• Career and Technical Education will be moved to the Department of Workforce Development.
  • Technical Education Equipment will be moved from the DWD to the DPI.
  • Teacher Development Training and Equipment grants are merging and staying at the DWD.

Other state budget proposals:

Workers Rights. Repeal private sector right-to-work-for-less law and reinstate prevailing wage on state projects.

  • The governor called it a beginning to undo the harm that’s been done to organized labor. In an appearance after the budget unveiling, the governor said the state will now work to champion workers, collective bargaining and local control. He also voiced his goal of family supporting jobs that are labor friendly and willing to work with unions.
  • He also proposed to increase minimum wage to $8.25 on Jan. 1, 2020, and to $9 on Jan. 1, 2021, with additional 75-cent annual increases in 2022 and 2023. A task force would study ways to work toward a $15 minimum wage.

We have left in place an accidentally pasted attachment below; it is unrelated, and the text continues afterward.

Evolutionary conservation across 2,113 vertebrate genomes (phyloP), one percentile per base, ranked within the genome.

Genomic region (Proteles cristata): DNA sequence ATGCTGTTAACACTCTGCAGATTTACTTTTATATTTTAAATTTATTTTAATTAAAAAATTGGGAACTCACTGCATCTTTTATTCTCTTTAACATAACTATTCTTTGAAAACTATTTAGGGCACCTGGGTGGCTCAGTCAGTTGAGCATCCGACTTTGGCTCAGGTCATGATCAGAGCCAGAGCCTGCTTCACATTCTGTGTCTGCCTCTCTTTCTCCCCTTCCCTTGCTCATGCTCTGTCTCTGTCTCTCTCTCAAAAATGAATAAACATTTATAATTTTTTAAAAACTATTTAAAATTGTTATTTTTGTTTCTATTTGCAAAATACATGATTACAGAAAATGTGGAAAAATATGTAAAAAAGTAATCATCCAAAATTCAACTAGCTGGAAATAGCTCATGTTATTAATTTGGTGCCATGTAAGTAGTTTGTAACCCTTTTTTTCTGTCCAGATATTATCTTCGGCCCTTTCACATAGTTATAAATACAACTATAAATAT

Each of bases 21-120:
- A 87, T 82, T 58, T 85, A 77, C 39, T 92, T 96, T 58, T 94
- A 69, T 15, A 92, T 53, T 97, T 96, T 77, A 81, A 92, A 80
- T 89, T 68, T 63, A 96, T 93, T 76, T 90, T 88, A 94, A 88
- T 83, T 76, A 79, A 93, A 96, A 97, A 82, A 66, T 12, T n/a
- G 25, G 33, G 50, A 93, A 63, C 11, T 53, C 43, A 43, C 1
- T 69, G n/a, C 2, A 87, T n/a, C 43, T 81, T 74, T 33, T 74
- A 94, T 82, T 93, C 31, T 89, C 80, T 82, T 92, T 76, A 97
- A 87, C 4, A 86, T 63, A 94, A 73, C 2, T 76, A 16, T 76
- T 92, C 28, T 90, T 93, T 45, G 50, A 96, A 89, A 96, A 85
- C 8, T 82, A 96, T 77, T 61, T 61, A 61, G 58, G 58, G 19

Child Welfare. Use tribal gaming revenues to fund a $1 million increase in grants for child welfare services for tribes over the next two years and earmark an additional $640,000 in tribal gaming revenues to prepare architectural plans for a proposed $8 million, 36-bed youth wellness/treatment center to treat opioid addiction for tribal and nontribal members.

Health Care. Provide $28 million for “Healthy Women, Healthy Babies” initiatives aimed at improving women’s access to health exams and addressing racial disparities in maternal and child health.

Juvenile Justice. Indefinitely delaying closing the state’s embattled youth prison, coupled with increasing the age for charging juveniles as adults from 17 to 18, beginning in 2021.Under the governor’s plan, closure of the Lincoln Hills School for Boys and Copper Lake School for Girls would be delayed until whenever new, regional facilities are developed to house the inmates. Evers’ plan also includes a roughly $200 million increase in state funding for building new regional youth prisons and expanding an existing facility in Madison. According to the Evers’ administration, Wisconsin is one of a handful of states that allows 17-year-olds to be criminally charged and tried as adults.